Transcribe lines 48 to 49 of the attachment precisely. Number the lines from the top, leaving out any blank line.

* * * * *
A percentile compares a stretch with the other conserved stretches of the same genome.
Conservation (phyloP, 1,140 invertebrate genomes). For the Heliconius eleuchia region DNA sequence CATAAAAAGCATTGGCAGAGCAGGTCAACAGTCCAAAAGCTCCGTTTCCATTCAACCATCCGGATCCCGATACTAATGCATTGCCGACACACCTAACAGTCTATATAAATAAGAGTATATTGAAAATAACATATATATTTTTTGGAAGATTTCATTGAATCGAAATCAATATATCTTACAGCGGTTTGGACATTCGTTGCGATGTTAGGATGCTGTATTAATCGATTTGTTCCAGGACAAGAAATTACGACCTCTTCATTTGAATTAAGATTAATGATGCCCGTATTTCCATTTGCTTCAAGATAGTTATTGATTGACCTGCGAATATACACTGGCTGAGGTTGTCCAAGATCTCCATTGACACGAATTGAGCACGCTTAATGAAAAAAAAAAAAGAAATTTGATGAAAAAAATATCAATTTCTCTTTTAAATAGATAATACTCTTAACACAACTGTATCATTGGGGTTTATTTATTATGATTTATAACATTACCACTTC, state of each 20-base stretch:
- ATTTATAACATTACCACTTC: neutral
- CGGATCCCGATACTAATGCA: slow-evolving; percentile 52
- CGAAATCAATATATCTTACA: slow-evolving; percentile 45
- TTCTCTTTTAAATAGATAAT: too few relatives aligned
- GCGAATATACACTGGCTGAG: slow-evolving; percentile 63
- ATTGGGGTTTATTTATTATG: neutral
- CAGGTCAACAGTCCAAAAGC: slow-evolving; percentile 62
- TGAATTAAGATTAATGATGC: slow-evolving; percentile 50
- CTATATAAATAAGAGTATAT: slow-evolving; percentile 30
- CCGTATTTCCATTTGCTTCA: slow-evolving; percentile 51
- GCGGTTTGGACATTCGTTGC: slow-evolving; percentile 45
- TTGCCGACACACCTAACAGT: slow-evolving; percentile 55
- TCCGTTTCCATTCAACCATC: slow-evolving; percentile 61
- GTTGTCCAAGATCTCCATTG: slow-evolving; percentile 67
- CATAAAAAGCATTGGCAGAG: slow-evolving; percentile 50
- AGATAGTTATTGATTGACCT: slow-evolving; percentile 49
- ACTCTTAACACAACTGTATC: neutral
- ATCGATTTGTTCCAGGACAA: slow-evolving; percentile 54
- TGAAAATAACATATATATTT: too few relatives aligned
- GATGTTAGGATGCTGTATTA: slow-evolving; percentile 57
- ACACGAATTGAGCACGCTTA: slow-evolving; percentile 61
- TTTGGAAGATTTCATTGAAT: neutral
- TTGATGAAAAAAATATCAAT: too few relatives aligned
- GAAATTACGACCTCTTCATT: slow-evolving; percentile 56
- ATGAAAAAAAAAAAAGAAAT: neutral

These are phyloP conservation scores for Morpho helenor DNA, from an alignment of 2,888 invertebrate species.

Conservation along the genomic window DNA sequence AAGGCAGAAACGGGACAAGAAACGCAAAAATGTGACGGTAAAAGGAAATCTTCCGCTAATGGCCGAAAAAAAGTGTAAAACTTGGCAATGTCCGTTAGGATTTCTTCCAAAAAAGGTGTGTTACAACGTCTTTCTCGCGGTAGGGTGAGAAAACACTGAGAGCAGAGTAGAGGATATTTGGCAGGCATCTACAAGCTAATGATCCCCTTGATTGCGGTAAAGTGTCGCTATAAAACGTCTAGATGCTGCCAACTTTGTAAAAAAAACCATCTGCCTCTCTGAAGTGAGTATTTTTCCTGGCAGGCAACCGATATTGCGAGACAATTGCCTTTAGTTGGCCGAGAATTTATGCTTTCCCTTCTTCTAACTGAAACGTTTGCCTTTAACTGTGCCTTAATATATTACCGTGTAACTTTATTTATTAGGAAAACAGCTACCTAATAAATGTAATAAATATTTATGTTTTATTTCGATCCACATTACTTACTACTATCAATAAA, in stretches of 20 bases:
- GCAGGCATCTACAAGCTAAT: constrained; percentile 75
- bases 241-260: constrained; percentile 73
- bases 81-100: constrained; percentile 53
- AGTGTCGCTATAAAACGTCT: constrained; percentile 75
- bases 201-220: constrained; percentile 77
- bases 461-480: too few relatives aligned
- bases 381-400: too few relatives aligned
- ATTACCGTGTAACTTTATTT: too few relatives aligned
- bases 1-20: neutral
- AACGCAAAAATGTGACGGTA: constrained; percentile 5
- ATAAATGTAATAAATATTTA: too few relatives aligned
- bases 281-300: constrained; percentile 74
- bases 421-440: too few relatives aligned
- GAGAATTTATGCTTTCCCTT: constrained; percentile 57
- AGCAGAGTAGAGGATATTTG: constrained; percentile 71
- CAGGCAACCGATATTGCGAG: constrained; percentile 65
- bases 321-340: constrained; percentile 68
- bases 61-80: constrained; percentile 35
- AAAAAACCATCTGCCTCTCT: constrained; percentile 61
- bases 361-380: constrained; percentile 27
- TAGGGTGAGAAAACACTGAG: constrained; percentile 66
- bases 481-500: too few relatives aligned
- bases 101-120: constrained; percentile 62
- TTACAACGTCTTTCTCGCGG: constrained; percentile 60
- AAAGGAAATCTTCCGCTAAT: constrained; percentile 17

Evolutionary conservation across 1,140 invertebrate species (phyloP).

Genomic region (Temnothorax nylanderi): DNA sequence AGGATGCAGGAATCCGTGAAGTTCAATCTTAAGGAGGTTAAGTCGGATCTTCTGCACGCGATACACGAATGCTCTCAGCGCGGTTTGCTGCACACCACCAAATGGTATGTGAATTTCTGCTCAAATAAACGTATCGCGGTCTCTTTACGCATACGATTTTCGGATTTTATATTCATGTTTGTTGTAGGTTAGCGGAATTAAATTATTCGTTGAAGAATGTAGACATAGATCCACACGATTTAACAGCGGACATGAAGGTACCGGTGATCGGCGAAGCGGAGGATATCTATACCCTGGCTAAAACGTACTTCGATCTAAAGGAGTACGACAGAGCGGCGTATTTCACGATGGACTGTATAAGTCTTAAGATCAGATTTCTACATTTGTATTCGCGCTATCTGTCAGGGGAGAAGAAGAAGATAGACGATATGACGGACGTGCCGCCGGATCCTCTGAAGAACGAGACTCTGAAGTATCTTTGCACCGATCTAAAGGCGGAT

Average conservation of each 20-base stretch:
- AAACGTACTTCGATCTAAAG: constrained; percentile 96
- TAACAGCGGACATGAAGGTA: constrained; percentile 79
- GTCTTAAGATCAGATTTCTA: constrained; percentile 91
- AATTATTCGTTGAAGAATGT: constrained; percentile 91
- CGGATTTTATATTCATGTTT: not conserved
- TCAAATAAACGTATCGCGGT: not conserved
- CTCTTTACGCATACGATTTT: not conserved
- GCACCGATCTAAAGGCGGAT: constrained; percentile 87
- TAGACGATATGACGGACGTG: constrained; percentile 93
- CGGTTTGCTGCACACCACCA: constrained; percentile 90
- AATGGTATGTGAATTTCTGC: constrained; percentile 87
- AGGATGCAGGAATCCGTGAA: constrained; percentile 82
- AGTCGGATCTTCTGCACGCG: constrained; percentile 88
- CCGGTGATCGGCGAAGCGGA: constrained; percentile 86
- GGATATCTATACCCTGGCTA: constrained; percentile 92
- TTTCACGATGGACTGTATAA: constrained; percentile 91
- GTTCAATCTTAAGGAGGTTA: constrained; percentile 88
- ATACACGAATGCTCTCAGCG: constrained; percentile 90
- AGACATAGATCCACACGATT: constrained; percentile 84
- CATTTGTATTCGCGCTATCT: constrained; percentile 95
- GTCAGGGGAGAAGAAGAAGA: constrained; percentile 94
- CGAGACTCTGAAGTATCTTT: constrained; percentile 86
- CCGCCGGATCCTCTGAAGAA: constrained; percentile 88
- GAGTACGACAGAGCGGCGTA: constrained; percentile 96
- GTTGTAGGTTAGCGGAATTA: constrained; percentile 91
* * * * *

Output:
- AAAAAACCATCTGCCTCTCT: constrained; percentile 61
- bases 361-380: constrained; percentile 27